This article was originally published on the Drug Channels Institute site as a guest blog post.
When people hear “hub,” everyone has a different idea of what that looks like. While hubs can certainly make magic happen for patients, there’s no wizardry in them.
All hubs are uniquely designed to solve an access problem, but nearly each of them can be broken down into four functional phases that rely on excellent tools and processes for effective outcomes. These are:
Functional Phase # 1: Enrollment
In a May 2022 survey of specialist providers conducted by the Prescribers’ Digital Reference (PDR) network, we discovered that a web-based provider portal remains the preferred method for enrolling patients in a hub (55%) despite perceived “portal fatigue” throughout the market. In fact, portal use increased significantly during the pandemic. Next in line were e-prescription workflows (24%), with email (11%) and fax (10%) being the least preferred.
However, an evolution of enrollment tools is happening rapidly, and while traditional enrollment channels maintain their purpose, we are predicting a greater market shift towards electronic patient enrollment form (ePEF) solutions. These online fillable PDFs or webforms connect directly to the hub and launch patient intake upon submission. We can also expect to see greater use of non-commercial pharmacies to enroll patients as they accept e-prescriptions directly from prescriber’s EHRs.
We recommend that brands consider multiple electronic methods as well as insights from experts in their specific therapeutic class in order to create the right combination for their audience.
Functional Phase # 2: Verification
For years, hubs and brand leaders have struggled to find the right amount of information to provide on verification of benefits forms (VOBs). Often, the industry erred on the side of caution and furnished robust data and short narratives packed into tiny grids. The result of our collective toiling has led to a physician population who has become conditioned to expect in-depth information on every patient.
In fact, according to the same PDR survey, the individual components of a verification of benefits (i.e., patient pay amount, prior authorization (PA) requirements, deductible and out of pocket maximums) are mostly valued equally by physicians. This creates a challenge for our desire to move towards more e-enabled tools, like electronic benefit verification (eBV), since the information gap between eBV results and VOB fields can be vast.
We are seeing pharmacy electronic benefits verification (eBV) becoming “table stakes” in this process, essentially becoming baseline functionality. Coverage estimates via self-service tools, medical eBV, and voice AI are all becoming increasingly leveraged. With these multiple technologies emerging, it’s vital for each brand to strike a balance between speed and accuracy.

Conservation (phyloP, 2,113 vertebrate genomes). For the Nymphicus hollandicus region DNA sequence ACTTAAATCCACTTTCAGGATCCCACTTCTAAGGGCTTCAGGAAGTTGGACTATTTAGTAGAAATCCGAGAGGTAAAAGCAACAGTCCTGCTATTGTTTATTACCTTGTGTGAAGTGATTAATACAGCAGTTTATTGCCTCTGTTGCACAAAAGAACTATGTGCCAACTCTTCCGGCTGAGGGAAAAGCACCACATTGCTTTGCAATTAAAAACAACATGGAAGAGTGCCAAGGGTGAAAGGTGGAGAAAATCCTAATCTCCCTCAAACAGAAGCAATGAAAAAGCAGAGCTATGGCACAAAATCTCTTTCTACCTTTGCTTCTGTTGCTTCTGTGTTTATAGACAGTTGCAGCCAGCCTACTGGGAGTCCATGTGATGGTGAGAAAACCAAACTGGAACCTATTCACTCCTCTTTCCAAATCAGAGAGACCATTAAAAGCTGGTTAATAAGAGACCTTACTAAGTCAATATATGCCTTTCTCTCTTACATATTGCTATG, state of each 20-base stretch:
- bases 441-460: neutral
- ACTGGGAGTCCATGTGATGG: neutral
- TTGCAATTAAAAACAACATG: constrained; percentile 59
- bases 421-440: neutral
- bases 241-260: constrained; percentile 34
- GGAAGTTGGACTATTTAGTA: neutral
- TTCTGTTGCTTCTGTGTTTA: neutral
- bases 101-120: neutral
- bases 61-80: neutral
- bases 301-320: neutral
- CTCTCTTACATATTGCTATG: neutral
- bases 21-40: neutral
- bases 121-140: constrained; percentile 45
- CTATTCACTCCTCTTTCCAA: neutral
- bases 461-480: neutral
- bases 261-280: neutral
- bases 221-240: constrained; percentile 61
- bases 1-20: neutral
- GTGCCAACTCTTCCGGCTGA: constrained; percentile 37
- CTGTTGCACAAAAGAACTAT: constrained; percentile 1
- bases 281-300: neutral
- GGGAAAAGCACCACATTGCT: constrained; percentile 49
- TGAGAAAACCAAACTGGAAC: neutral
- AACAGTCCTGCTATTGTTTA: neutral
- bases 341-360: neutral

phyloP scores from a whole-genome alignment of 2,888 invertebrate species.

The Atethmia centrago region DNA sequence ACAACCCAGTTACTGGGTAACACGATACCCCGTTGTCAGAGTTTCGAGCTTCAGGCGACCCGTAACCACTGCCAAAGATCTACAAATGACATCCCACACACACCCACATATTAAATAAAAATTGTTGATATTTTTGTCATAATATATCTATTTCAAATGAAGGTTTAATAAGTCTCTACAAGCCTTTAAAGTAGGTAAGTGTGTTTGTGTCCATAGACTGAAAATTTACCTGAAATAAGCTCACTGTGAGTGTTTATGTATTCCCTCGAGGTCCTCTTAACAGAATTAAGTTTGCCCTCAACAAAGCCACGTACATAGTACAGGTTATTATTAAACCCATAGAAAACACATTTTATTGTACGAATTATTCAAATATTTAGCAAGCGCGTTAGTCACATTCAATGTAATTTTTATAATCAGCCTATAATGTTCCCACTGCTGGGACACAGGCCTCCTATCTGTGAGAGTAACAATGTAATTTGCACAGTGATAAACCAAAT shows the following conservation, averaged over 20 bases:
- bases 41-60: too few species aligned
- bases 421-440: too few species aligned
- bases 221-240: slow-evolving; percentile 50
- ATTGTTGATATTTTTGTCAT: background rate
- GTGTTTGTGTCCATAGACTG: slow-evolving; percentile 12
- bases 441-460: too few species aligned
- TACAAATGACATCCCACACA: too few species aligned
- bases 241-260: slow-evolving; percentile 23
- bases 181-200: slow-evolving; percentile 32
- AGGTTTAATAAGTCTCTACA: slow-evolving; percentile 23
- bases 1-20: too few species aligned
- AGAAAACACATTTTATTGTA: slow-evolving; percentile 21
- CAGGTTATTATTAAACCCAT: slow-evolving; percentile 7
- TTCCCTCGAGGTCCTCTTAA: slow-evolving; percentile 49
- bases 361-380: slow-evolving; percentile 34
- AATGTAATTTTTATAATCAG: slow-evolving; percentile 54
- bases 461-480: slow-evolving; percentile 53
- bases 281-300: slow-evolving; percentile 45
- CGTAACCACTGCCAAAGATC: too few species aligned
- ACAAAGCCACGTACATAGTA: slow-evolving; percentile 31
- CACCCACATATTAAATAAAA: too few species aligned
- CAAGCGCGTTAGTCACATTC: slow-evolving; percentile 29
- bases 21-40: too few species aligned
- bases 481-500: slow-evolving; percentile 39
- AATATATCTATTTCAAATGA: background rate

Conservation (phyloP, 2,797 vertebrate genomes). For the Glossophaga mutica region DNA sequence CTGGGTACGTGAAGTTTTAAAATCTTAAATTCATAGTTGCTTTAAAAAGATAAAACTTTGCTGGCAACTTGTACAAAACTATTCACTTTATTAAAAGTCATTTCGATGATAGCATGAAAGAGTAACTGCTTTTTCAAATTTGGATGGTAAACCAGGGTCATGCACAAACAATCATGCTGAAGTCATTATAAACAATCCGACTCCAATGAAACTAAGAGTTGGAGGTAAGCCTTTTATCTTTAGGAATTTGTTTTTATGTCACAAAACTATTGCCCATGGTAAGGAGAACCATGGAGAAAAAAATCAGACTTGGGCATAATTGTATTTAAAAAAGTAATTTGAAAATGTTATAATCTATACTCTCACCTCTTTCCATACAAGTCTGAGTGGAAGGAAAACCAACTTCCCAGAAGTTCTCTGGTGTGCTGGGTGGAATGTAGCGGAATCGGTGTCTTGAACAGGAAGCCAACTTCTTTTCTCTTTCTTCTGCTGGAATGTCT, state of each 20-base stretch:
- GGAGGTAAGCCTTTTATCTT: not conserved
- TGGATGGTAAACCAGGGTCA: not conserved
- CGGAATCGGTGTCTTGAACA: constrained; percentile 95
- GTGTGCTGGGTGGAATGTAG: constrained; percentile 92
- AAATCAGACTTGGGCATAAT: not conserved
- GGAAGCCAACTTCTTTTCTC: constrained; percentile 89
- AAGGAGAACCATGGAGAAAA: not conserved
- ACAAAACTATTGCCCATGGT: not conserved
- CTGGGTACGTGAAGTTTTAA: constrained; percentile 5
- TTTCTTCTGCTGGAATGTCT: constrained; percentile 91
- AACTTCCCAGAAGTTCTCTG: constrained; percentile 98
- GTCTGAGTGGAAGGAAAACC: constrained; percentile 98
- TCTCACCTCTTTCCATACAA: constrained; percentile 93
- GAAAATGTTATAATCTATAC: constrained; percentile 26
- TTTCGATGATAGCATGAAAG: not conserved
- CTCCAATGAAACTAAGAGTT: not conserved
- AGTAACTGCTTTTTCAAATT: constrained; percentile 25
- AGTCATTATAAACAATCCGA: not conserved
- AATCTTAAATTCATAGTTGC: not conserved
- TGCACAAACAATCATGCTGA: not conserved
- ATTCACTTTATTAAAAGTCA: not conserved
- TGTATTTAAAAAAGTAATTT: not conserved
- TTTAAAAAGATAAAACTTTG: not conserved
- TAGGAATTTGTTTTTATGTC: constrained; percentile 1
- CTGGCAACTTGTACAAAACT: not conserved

Functional Phase # 3: Coordination
Interestingly, nearly 90% of physician respondents say they are more willing to complete a PA if patients can start therapy immediately with a free “bridge” fill while the PA is being processed. These help patients get on product more quickly and hopefully stay on product longer with an approved PA. But this also means we need better adoption of electronic PA solutions that create as many real-time/near-time PA outcomes as possible, including those delivered to physicians through their existing EHRs.
Adopting a holistic approach to coordination that combines oversight of electronic processes, consideration of the pros and cons of bridge or quick-offer programs, and the leveraging of advanced processing for patient assistance programs (PAP) and assistance support is increasingly important. It’s vital that a brand’s patient support program has comprehensive processes during the coordination phase to help ensure managed care hurdles are cleared or alternative funding is secured to transition the patient to permanent coverage.
Functional Phase # 4: Fulfillment
There is a continued emphasis on streamlining channels and using greater connectivity to ensure patients get started on medication. Since we know most physicians still prefer web-based provider portals, building better buy-and-bill programs that combine patient access and product ordering and fulfillment support into a single user interface can provide physicians with a one-stop shop that helps them overcome the obstacles to fulfillment more easily.
We continue to see a trend towards the need for more frequent, convenient, and qualitative patient communications. Connecting with patients is a critical step to therapeutic success, and we are seeing greater attention being paid to the fulfillment phase of the journey where there are often delays in connecting patients with pharmacies for product shipment.
Looking Ahead for Hub Services
Hubs are doing amazing work for medication access, but it’s crucial that providers and patients know they exist when there’s a need, and it’s our collective job to raise awareness of how they can smooth the patient journey. Understanding how the four functional phases—enrollment, verification, coordination and fulfillment—work together to support the unique challenges of each therapeutic area down to the individual brand level can result in better decision-making to implement an effective hub program.
The Evolving Roles of Hubs and Patient Services
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